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14 killed in Jerusalem suicide bombings

Boy in a chair

More than 150 injured

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July 30, 1997
Web posted at: 1:42 p.m. EDT (1742 GMT)

JERUSALEM(CNN) -- Two bombs killed 14 people and injured more than 150 in a crowded Jerusalem market Wednesday, dealing a blow to attempts to revive the stalled Middle East peace process. There are reports that Islamic Jihad and Hamas have both claimed responsibility for the attack.

Police originally said 18 had died, but later revised the figure, and also said the dead included the bodies of the two suspected suicide bombers.

A L S O :

World leaders condemn Jerusalem bomb attacks

The explosions went off within seconds of each other, about 50 meters (yards) apart in the city's main fruit and vegetable market. A national police spokesman said there had been no warning prior to the blasts, which occurred at about 1:15 p.m. (1015 GMT).

Police surrounded the immediately after the blasts, and dozens of ambulances lined up along the busy Jaffa Road, rushing victims to hospitals.

Arafat calls Netanyahu

Palestinian Authority President Yasser Arafat telephoned Israeli Prime Minister Benjamin Netanyahu and President Ezer Weizman to express his condolences over the loss of life in the bombings.

Israeli Prime Minister Benjamin Netanyahu reacts to the bombing
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"President Arafat called both the Israeli president and Prime Minister Netanyahu to pay his condolences over the victims of the explosions," a statement issued by Arafat's office said. "He wished those injured a quick recovery."

Arafat has not issued a public condemnation of the attack.

Netanyahu demanded that Arafat and his Palestinian Authority "begin fighting terror as it was supposed to and hasn't done until now."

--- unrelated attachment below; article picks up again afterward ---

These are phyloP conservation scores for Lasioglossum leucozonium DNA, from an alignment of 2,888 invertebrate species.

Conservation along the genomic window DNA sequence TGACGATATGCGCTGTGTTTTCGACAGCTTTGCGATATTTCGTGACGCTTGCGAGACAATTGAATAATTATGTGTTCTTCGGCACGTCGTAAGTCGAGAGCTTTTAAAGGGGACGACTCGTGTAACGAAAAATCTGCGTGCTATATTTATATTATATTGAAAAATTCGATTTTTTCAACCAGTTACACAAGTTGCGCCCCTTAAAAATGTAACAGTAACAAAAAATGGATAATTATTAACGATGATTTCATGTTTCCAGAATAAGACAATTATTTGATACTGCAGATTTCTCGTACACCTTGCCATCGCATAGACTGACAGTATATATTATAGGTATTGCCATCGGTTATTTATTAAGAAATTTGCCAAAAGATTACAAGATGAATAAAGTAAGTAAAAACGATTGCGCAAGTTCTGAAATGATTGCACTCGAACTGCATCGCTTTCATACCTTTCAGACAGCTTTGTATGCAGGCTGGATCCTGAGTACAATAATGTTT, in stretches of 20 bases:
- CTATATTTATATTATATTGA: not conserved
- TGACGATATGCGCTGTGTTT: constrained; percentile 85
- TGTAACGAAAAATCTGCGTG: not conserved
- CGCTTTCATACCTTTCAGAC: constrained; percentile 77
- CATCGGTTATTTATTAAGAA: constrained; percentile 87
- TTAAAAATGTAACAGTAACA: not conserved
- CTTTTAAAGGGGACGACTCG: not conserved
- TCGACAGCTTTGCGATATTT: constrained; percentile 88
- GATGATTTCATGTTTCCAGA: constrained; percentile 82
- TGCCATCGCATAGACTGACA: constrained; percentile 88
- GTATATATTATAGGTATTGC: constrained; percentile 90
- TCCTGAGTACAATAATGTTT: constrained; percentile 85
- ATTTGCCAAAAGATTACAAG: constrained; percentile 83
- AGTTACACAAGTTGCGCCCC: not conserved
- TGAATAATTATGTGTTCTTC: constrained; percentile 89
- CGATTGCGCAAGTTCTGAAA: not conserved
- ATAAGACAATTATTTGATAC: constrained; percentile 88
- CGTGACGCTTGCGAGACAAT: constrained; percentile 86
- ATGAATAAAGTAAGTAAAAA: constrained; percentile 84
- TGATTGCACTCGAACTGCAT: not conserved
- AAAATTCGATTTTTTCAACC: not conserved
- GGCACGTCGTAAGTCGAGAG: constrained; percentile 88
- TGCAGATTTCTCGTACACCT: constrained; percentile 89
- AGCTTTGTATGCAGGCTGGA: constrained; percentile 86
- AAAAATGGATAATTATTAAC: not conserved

Jerrold Kessel reports from Jerusalem
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Jerrold Kessel describes the people who were at the market
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Speaking at a news conference shortly after the attack, Netanyahu said, "We expect not really words of consolation from the Palestinian Authority and from its leader. What we expect is action. We expect action to apprehend these terrorists and their leaders. We expect action to collect the explosives and weapons that are there in the field and can be collected."

After the blasts, Israeli Police Chief Assaf Hefetz told reporters a closure had been imposed on the West Bank and Gaza Strip barring the entry of Palestinians to Israel.

Bombers may have been disguised

Unconfirmed Israeli radio reports said the bombers apparently drove to the market disguised in black coats with white shirts, perhaps in an effort to look like ultra-Orthodox Jews.

At the blast scene, witnesses described the devastation.

A witness to the scene describes his feelings for the peace process
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"There was a huge explosion. I was on a bus on the street entrance of the market. I saw dozens of , inside the market," witness David Levy told Israel's army radio.

"There was dust everywhere," another man, Avner, told Israel Radio. "I was inside the shop when the explosion took place.

"Anybody who was between two walls was saved, anybody who poked his head out was killed."

Overview of market

The attack on the Mahane Yehuda market was the deadliest against Israelis since the election of Netanyahu 14 months ago, who campaigned on a promise to better protect Israelis from such attacks.

Peace envoy postpones trip

It also came as U.S. Middle East envoy Dennis Ross was about to go to the Middle East to begin a new mediation effort aimed at resuscitating peace talks between the Israeli government and Palestinians.

U.S. President Bill Clinton condemned the bombing and said the Ross mission had been postponed to allow for a mourning period.

Speaking on CNN, Israeli government spokesman Moshe Fogel accused Palestinians of making only a "lukewarm attempt" to fight terrorism. But chief Palestinian peace negotiator Saeb Erekat said Palestinians were making a "100 percent effort" to fight terrorism, and he called for the peace talks to go forward.

"We should accelerate the peace process," Erekat said. "We should not allow those who are against the peace process to have their day. The Palestinian Authority never has and will never tolerate any violence."

Correspondent Jerrold Kessel has contributed to this report


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